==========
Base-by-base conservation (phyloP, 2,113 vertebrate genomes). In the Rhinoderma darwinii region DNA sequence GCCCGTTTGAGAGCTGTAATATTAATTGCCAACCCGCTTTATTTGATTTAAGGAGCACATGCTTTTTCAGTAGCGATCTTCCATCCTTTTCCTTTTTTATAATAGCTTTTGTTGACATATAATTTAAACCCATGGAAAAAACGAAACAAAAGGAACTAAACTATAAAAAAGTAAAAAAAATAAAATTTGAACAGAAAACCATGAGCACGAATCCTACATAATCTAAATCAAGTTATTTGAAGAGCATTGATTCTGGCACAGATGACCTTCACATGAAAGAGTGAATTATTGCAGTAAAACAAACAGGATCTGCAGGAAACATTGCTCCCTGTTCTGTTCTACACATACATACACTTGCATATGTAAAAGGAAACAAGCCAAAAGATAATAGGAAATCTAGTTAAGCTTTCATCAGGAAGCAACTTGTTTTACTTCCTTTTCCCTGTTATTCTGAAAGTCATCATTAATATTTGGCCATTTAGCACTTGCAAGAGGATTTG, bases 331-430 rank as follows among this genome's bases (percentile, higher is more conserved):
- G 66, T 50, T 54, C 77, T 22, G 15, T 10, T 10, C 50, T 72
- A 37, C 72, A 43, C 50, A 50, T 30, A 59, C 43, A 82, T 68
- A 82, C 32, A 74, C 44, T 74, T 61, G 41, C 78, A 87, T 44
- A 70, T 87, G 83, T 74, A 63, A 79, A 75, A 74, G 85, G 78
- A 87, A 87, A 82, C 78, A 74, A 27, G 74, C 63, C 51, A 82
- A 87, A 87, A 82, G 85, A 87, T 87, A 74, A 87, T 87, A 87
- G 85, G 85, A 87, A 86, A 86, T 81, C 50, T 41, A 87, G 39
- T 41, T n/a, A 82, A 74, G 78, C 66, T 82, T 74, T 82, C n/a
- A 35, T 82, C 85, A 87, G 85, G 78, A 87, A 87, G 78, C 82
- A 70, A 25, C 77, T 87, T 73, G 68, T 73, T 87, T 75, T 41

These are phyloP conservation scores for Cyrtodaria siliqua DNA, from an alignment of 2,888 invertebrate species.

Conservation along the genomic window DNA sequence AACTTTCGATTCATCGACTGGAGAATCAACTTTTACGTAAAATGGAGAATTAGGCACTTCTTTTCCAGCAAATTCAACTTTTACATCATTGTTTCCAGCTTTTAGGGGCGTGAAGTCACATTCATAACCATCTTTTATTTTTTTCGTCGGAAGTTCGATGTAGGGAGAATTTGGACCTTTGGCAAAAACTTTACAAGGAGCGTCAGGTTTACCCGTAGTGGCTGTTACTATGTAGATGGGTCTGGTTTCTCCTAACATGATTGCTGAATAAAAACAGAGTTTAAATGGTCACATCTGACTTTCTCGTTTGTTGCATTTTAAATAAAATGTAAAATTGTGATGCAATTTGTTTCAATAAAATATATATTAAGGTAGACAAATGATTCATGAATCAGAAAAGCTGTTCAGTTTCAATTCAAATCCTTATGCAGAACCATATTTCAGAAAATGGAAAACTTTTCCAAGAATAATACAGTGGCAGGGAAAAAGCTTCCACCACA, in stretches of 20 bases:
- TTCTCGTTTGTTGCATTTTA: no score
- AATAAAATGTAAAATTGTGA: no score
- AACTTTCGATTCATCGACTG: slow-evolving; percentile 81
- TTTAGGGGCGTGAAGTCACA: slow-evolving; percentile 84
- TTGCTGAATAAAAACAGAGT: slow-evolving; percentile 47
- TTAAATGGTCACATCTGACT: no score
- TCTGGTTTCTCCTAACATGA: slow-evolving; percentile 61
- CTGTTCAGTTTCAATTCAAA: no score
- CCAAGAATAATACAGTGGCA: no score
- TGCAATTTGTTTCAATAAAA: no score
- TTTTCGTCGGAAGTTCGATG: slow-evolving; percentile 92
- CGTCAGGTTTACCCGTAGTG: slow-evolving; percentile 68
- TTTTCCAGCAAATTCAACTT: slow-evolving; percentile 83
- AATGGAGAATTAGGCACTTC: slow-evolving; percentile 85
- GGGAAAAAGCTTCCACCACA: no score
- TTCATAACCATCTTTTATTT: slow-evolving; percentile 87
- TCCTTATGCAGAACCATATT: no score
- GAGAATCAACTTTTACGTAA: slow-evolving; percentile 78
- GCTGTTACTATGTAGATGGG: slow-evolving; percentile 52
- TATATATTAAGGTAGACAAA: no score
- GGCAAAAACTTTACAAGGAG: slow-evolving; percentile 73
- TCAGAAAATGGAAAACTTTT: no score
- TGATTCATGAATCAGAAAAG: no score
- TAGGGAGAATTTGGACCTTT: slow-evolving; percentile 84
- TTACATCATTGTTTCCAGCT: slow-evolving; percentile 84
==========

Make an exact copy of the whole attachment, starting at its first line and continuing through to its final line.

Base-by-base conservation (phyloP, 2,113 vertebrate genomes). In the Rhinoderma darwinii region DNA sequence GCCCGTTTGAGAGCTGTAATATTAATTGCCAACCCGCTTTATTTGATTTAAGGAGCACATGCTTTTTCAGTAGCGATCTTCCATCCTTTTCCTTTTTTATAATAGCTTTTGTTGACATATAATTTAAACCCATGGAAAAAACGAAACAAAAGGAACTAAACTATAAAAAAGTAAAAAAAATAAAATTTGAACAGAAAACCATGAGCACGAATCCTACATAATCTAAATCAAGTTATTTGAAGAGCATTGATTCTGGCACAGATGACCTTCACATGAAAGAGTGAATTATTGCAGTAAAACAAACAGGATCTGCAGGAAACATTGCTCCCTGTTCTGTTCTACACATACATACACTTGCATATGTAAAAGGAAACAAGCCAAAAGATAATAGGAAATCTAGTTAAGCTTTCATCAGGAAGCAACTTGTTTTACTTCCTTTTCCCTGTTATTCTGAAAGTCATCATTAATATTTGGCCATTTAGCACTTGCAAGAGGATTTG, bases 331-430 rank as follows among this genome's bases (percentile, higher is more conserved):
- G 66, T 50, T 54, C 77, T 22, G 15, T 10, T 10, C 50, T 72
- A 37, C 72, A 43, C 50, A 50, T 30, A 59, C 43, A 82, T 68
- A 82, C 32, A 74, C 44, T 74, T 61, G 41, C 78, A 87, T 44
- A 70, T 87, G 83, T 74, A 63, A 79, A 75, A 74, G 85, G 78
- A 87, A 87, A 82, C 78, A 74, A 27, G 74, C 63, C 51, A 82
- A 87, A 87, A 82, G 85, A 87, T 87, A 74, A 87, T 87, A 87
- G 85, G 85, A 87, A 86, A 86, T 81, C 50, T 41, A 87, G 39
- T 41, T n/a, A 82, A 74, G 78, C 66, T 82, T 74, T 82, C n/a
- A 35, T 82, C 85, A 87, G 85, G 78, A 87, A 87, G 78, C 82
- A 70, A 25, C 77, T 87, T 73, G 68, T 73, T 87, T 75, T 41

These are phyloP conservation scores for Cyrtodaria siliqua DNA, from an alignment of 2,888 invertebrate species.

Conservation along the genomic window DNA sequence AACTTTCGATTCATCGACTGGAGAATCAACTTTTACGTAAAATGGAGAATTAGGCACTTCTTTTCCAGCAAATTCAACTTTTACATCATTGTTTCCAGCTTTTAGGGGCGTGAAGTCACATTCATAACCATCTTTTATTTTTTTCGTCGGAAGTTCGATGTAGGGAGAATTTGGACCTTTGGCAAAAACTTTACAAGGAGCGTCAGGTTTACCCGTAGTGGCTGTTACTATGTAGATGGGTCTGGTTTCTCCTAACATGATTGCTGAATAAAAACAGAGTTTAAATGGTCACATCTGACTTTCTCGTTTGTTGCATTTTAAATAAAATGTAAAATTGTGATGCAATTTGTTTCAATAAAATATATATTAAGGTAGACAAATGATTCATGAATCAGAAAAGCTGTTCAGTTTCAATTCAAATCCTTATGCAGAACCATATTTCAGAAAATGGAAAACTTTTCCAAGAATAATACAGTGGCAGGGAAAAAGCTTCCACCACA, in stretches of 20 bases:
- TTCTCGTTTGTTGCATTTTA: no score
- AATAAAATGTAAAATTGTGA: no score
- AACTTTCGATTCATCGACTG: slow-evolving; percentile 81
- TTTAGGGGCGTGAAGTCACA: slow-evolving; percentile 84
- TTGCTGAATAAAAACAGAGT: slow-evolving; percentile 47
- TTAAATGGTCACATCTGACT: no score
- TCTGGTTTCTCCTAACATGA: slow-evolving; percentile 61
- CTGTTCAGTTTCAATTCAAA: no score
- CCAAGAATAATACAGTGGCA: no score
- TGCAATTTGTTTCAATAAAA: no score
- TTTTCGTCGGAAGTTCGATG: slow-evolving; percentile 92
- CGTCAGGTTTACCCGTAGTG: slow-evolving; percentile 68
- TTTTCCAGCAAATTCAACTT: slow-evolving; percentile 83
- AATGGAGAATTAGGCACTTC: slow-evolving; percentile 85
- GGGAAAAAGCTTCCACCACA: no score
- TTCATAACCATCTTTTATTT: slow-evolving; percentile 87
- TCCTTATGCAGAACCATATT: no score
- GAGAATCAACTTTTACGTAA: slow-evolving; percentile 78
- GCTGTTACTATGTAGATGGG: slow-evolving; percentile 52
- TATATATTAAGGTAGACAAA: no score
- GGCAAAAACTTTACAAGGAG: slow-evolving; percentile 73
- TCAGAAAATGGAAAACTTTT: no score
- TGATTCATGAATCAGAAAAG: no score
- TAGGGAGAATTTGGACCTTT: slow-evolving; percentile 84
- TTACATCATTGTTTCCAGCT: slow-evolving; percentile 84